#KUFieldWorks: Harvesting plant seeds and restoring native prairies in the Konza Prairie
University of Kansas researchers conduct fieldwork in prairies, rivers, streams and mountains. The #KUFieldWorks series follows researchers on their fieldwork adventures.
Editor’s note: Fieldwork provides invaluable insights about real-world environments and processes, expanding and reinforcing what researchers learn in classrooms, labs and collections. KU faculty, staff and students across a spectrum of disciplines are taking their inquiry directly to rivers, prairies, dig sites, glaciers, islands, burial grounds and more this summer. Through the #KUFieldWorks series, we'll join them on their adventures.
Q&A with ecology and evolutionary biology doctoral candidate Ashley Wojciechowski
Ashley Wojciechowski, doctoral candidate in ecology and evolutionary biology at the University of Kansas, explores the prairie in search of new plants as part of her fieldwork in the Konza Prairie Biological Station in Manhattan.
Her research primarily explores how soil heterogeneity affects plant community dynamics and ecosystem services, such as plant productivity and nutrient cycling, within the long-term restored prairie.
The site where she works in the Konza Prairie is considered a long-term restored prairie because the land was previously used for agriculture until researchers re-established the prairie in 1997. The site also has manipulated soil depth and nutrient availability to create soil variation.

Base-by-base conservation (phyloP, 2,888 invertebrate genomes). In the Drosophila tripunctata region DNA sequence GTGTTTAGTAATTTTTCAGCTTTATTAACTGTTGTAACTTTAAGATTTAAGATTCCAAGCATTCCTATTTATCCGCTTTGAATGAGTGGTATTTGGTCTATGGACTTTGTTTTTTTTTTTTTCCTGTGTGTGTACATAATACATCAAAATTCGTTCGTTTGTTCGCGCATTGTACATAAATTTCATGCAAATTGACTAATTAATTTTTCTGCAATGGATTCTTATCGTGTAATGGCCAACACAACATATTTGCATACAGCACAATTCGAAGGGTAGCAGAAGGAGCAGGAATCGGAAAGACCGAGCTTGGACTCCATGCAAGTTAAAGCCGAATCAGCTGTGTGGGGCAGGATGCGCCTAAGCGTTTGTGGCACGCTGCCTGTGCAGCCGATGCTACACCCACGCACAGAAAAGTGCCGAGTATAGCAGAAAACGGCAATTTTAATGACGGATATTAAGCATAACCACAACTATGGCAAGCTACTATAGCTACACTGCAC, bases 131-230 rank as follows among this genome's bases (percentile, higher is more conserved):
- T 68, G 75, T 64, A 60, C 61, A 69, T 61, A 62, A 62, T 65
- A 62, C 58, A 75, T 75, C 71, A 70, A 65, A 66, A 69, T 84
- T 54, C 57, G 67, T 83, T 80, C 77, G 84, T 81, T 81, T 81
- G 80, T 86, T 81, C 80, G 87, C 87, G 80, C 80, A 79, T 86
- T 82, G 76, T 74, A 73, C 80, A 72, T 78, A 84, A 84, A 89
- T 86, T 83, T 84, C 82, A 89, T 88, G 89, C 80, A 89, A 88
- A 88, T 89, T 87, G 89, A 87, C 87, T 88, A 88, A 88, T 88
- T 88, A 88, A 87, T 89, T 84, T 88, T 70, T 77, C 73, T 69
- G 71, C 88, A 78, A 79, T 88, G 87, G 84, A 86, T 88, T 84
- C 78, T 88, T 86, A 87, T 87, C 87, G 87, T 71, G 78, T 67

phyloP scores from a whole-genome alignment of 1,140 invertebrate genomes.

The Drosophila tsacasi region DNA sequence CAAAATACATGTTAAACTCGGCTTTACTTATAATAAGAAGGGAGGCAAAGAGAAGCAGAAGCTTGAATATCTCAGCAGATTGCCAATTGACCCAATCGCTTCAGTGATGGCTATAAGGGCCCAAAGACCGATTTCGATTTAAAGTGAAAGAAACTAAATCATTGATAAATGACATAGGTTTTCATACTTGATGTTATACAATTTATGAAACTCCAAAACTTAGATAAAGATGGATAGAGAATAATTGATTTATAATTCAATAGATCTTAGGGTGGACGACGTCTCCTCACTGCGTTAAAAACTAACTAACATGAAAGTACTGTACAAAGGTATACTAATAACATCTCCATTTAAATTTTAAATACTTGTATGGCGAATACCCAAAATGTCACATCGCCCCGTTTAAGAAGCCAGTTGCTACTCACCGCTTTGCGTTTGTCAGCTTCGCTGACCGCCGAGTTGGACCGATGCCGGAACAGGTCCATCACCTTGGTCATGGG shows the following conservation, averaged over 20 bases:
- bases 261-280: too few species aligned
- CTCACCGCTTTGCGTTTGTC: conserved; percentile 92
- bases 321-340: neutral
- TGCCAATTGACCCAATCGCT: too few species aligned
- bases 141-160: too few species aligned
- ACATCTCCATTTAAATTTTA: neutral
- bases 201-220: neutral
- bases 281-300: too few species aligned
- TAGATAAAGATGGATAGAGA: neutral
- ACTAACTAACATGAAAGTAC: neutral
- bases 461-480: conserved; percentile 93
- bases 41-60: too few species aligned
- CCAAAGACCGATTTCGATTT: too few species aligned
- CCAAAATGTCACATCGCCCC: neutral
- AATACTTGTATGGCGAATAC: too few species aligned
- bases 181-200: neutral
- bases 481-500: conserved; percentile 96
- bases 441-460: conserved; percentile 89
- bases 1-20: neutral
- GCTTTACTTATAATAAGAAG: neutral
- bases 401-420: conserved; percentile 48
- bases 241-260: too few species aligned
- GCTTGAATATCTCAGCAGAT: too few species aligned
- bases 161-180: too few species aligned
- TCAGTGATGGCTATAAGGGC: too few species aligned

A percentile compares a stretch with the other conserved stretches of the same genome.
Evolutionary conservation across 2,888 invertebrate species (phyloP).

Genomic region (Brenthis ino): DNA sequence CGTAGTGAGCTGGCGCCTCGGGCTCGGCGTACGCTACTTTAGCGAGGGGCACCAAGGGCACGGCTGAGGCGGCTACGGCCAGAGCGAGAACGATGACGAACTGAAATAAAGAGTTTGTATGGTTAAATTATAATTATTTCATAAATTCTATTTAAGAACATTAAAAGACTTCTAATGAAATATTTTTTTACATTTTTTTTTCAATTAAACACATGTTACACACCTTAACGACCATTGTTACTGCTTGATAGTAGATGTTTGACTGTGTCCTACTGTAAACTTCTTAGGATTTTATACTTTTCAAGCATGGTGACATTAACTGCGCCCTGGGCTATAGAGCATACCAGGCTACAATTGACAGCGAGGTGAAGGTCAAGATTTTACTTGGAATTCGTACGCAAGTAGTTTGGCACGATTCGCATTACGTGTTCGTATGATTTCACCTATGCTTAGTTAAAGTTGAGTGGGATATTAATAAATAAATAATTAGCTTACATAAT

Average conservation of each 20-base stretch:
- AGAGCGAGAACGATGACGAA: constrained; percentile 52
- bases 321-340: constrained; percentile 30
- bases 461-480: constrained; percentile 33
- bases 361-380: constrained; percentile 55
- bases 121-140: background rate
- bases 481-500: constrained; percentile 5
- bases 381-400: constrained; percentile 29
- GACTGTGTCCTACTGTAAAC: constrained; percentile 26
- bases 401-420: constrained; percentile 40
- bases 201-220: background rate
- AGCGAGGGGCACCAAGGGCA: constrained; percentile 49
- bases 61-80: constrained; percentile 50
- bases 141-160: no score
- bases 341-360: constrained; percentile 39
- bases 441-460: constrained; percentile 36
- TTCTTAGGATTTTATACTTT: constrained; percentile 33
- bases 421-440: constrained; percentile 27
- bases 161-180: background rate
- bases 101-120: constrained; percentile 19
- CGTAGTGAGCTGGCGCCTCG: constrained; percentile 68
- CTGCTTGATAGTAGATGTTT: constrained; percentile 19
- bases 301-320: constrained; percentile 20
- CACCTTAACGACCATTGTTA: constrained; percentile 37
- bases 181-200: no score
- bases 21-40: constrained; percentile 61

What methods, approaches, experiments did you use to answer your research question?
Primarily, I take plant community surveys to measure plant richness and diversity, collect plant biomass to measure productivity, and test soil samples to measure soil moisture and nutrient availability. This year, I’m taking weekly plant observations to see if soil heterogeneity affects plant phenology, such as when a plant flowers.
Ashley Wojciechowski researches in the Konza Prairie.
Why does your study matter to your field or to society?
My research matters because almost all North American prairie has been converted into agricultural fields, which homogenizes the soil and can eventually lead to soil degradation. It’s essential to convert these degraded agricultural lands back into native prairies that can help increase plant diversity and reinstate ecosystem services.
What are some memorable (funny, scary, surprising) moments from the field?
I get to explore the areas of Konza with my lab mates that we typically do not visit. We search for plant seeds that my lab can harvest for future restoration projects. These areas often have different plants than the field sites we are used to seeing, and we often have to navigate around a herd of bison to get to the new plants.
A herd of bison gathers in the Konza Prairie.
When is fieldwork frustrating, challenging or overwhelming?
Fieldwork is often the most challenging when the weather is the most dangerous, such as when it’s hot and humid during the summer. I try my best not to have the weather get the best of me, so I take a lot of water breaks and seek indoor shelter if I’m getting too hot.
What do you enjoy most about being in the field?
I enjoy spending time outside with the prairie that I study. I’m often working inside on my computer analyzing data I have collected and working in the lab processing samples, so I really appreciate when I get to conduct fieldwork. It’s especially memorable in the fall when you are surrounded by grasses that are taller than you.